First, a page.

So what’s the difference between an audience and a community? The lines tend to blur when talking about the 75% that Greg Isenberg alluded to. David Spinks puts things clearly for us in his article on Medium covering specifically the differences between the two. He sums it up as follows: an audience is “one to many relationships” whereas a community is “many to many relationships.”
He expands on this by saying that “an audience is all focused on one central person or brand.” I think many creators fall into this category -- they are trying to build influence on unowned platforms like Instagram and YouTube as either entertainment personalities or influencers, speaking to many people at once within their audience. As David puts it, members of an audience are “all listening to you, but they don’t necessarily feel a common sense of belonging and shared identity with others who are also listening to you.” Additionally, members of an audience are not often able to respond to what they are listening to -- it’s typically a one-way flow of brand communication. Brand-to-audience, full-stop.
This is while members of a community are not only listening, but building relationships with one another, and contributing new content to the community by way of two-way communication with not just the brand, but with each other. Online communities are not only about consumption, but creation. That is the key difference between an audience and a community -- in a community, brands may take a backseat to the communication going on amongst community members.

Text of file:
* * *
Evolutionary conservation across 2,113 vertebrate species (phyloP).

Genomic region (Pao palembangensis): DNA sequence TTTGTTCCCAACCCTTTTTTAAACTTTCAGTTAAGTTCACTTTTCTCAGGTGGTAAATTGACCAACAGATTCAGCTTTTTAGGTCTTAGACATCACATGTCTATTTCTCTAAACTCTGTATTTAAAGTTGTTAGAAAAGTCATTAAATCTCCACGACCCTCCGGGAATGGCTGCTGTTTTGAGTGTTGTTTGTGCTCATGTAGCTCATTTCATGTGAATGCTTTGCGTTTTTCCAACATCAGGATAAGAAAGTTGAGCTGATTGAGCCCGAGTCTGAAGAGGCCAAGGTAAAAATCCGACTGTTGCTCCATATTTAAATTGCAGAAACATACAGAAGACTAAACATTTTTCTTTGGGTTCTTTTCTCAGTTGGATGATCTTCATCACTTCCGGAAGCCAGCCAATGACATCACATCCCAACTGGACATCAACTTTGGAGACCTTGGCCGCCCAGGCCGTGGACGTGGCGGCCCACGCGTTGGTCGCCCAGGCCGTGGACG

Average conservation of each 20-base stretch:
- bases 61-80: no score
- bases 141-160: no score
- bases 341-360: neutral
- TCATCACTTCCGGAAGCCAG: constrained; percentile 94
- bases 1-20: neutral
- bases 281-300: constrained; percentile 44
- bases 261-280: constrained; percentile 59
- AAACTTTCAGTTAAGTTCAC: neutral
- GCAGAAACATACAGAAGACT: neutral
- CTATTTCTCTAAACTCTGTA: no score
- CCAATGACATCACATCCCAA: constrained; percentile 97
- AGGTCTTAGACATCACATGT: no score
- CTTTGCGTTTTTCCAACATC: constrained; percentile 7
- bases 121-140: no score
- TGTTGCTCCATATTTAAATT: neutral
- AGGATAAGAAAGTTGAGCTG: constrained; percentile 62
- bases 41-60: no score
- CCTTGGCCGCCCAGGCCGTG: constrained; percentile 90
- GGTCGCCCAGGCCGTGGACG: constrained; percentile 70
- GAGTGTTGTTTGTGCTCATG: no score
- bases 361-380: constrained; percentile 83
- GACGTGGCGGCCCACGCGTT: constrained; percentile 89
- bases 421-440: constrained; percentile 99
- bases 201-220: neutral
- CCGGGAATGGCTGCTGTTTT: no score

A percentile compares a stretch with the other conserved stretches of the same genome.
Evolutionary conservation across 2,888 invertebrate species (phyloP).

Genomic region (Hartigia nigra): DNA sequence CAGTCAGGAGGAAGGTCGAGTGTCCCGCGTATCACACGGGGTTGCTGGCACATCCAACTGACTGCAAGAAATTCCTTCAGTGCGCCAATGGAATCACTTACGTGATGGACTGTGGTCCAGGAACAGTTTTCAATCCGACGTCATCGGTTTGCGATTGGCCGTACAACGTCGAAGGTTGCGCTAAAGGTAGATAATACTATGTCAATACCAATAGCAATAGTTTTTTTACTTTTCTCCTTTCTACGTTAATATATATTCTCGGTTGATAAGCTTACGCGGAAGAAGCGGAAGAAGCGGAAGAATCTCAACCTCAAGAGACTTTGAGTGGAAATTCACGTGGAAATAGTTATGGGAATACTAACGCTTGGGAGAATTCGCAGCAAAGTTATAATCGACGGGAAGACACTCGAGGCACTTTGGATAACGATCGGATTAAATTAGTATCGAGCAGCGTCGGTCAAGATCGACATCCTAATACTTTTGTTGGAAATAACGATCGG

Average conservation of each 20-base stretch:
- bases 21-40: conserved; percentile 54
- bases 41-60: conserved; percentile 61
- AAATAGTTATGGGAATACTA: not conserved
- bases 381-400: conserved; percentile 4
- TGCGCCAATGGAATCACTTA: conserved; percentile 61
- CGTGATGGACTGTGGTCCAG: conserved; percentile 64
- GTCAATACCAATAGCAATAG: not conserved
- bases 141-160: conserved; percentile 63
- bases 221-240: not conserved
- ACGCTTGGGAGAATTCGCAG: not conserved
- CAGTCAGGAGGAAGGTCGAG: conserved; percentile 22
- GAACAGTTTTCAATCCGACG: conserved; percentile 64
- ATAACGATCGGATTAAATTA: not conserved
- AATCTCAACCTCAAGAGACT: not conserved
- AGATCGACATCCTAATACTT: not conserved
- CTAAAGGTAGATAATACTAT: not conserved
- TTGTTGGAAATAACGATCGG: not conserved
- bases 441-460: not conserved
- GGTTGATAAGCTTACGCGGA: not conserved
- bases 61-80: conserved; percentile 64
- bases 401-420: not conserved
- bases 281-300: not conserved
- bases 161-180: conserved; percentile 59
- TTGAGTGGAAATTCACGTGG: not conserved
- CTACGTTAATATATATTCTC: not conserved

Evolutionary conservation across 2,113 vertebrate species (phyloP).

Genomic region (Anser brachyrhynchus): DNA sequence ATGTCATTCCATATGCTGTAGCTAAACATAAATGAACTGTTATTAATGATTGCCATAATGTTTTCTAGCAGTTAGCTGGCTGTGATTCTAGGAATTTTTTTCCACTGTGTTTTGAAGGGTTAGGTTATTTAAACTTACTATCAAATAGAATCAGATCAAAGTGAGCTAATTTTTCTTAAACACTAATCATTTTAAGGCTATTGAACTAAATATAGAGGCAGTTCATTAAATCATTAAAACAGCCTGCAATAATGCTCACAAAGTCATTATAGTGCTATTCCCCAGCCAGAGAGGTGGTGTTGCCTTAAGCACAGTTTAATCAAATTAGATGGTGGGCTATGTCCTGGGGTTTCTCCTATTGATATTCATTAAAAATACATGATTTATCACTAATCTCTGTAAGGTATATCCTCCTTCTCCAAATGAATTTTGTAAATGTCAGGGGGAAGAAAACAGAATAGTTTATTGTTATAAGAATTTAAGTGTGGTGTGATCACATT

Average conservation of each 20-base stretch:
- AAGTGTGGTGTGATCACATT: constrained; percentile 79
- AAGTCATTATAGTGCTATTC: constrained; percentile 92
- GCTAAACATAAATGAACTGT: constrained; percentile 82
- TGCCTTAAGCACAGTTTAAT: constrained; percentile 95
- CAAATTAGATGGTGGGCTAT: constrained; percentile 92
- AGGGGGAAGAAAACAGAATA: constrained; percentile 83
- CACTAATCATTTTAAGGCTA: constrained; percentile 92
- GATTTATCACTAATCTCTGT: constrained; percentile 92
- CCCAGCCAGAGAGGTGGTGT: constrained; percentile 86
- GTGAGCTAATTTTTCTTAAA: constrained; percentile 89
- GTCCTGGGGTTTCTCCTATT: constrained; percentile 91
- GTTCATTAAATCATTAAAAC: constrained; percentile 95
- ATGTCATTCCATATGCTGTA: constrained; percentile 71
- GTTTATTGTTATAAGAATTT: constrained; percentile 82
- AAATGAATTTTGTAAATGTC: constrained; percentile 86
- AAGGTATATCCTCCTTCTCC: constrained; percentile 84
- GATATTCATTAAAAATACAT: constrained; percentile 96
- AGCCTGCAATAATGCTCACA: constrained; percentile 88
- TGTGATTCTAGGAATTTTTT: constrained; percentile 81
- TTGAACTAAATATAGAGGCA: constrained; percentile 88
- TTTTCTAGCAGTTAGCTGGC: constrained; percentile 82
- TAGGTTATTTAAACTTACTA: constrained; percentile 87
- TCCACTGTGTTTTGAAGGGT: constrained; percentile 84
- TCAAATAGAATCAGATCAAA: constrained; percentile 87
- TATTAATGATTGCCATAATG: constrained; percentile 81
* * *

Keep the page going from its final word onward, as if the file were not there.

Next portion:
Communities are Greater than the Brands that Build Them
In this way, communities truly are greater than the sum of their parts. As a result, I think they are less about the actual brand they may surround, and are more about the interpersonal connections that arise from the identity a brand curates. Therefore, brands play the role of facilitators in a community -- not rulers.
In playing the role of facilitator, this enables members to gain a voice of their own; a following, and a sphere of influence in that community. This is scary for any brand because powerful community voices are a double-edged sword -- for large brands especially.
When a community gives rise to an influential voice, there’s no guarantee that this person will speak for your brand or against it. It’s a natural part of the transparency that comes with building a community that a brand should encourage instead of censor. Not only does this allow you to learn from customers in real time, but also helps you develop an image of authenticity which is sort of the point of building a community in the first place. When done right, this can earn your brand the title of “by the people, for the people.”
In my experience, however, I’ve found that large brands are afraid of their brand’s voice getting away from them. It’s why messaging is carefully curated and undergoes several levels of review before ever seeing the light of day, and it’s a huge part of what slows them down in a volatile business landscape and allows so-called “ankle-biters” to eat away at their market share. Not only are smaller, startup brands simply faster, but they are unafraid to fail and learn from their mistakes. As such, I find that larger brands are likely to stick to tried-and-true unowned platforms like Facebook Groups, as it allows them to dip their toes into community without fully committing to it.
Salesforce is a Great Example of All-in Community Engagement